The captivating piece will have special resonance at Howick Place, named after Viscount Howick, later 2nd Earl Grey, one of the main architects of the Reform Act 1832, Catholic emancipation and the abolition of slavery in the British Empire. Wind Sculpture continues Shonibare’s focus on themes of colonialism, trade, and race and will employ the artist’s signature use of batik Dutch wax fabric designs - materials which have become synonymous with African identity.
Designed by award winning architects Rolfe Judd, Howick Place is architecturally stunning and includes just over 143,000 sq ft of commercial space and 23 luxury residential apartments, with spacious terraces offering expansive views over London’s most iconic sights. Situated midway between the fashion centres of Bond Street and Sloane Street, Howick Place is also recognised as a sought-after destination among a community of stylish tenants. It has already attracted the Head Office of Giorgio Armani S.p.A, to 5 Howick Place, with international auction house Phillips, the design studio of Marc Newson and HQ’s of luxury brands Tom Ford and Jimmy Choo – with Burberry, Dolce & Gabbana, Moët Hennessy and Richemont a stone’s throw away. Reflecting this sense of art and culture, Wind Sculpture, is the developers’ contribution to the ongoing renaissance of the area.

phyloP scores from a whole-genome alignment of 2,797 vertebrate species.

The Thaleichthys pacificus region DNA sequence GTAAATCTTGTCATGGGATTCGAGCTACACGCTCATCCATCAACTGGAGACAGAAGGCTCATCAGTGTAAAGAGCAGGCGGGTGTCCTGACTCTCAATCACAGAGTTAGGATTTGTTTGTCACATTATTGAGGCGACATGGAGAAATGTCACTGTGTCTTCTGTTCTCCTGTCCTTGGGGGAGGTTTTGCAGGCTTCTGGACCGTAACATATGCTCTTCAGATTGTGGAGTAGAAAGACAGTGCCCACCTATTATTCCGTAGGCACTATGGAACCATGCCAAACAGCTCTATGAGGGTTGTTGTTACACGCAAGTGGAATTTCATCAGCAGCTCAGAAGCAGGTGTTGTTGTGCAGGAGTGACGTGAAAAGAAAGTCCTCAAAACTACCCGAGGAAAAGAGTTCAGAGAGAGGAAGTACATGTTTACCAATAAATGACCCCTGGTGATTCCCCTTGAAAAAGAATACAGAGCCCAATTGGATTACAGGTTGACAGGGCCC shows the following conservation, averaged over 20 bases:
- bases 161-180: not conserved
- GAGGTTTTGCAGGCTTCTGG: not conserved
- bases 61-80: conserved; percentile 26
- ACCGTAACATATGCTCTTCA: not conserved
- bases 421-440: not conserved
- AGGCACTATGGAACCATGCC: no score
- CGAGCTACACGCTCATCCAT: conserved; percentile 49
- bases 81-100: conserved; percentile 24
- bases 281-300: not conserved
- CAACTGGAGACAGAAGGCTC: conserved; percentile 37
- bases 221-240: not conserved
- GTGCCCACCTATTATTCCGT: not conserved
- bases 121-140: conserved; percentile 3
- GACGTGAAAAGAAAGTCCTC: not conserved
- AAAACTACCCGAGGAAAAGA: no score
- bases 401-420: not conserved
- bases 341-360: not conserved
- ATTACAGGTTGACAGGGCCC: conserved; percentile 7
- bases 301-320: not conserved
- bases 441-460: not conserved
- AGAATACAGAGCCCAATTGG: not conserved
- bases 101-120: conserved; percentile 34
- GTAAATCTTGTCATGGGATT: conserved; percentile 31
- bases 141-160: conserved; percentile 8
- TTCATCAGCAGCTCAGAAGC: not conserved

Globe Head Ballerina
2012 Yinka Shonibare MBE
Yinka Shonibare Globe Head Ballerina
Yinka Shonibare's Globe Head Ballerina modelled on The Royal Ballet's Melissa Hamilton.
A unique artwork by Yinka Shonibare, Globe Head Ballerina is the latest public sculpture by the artist. This piece is a life size work based on a photograph of ballerina Margot Fonteyn. Typical of Shonibare’s previous work, the costume is made of African Dutch wax fabric and the dancer has a Victorian-style globe as her head. Encased within a large snow globe style sphere the ballerina rotates on Pointe.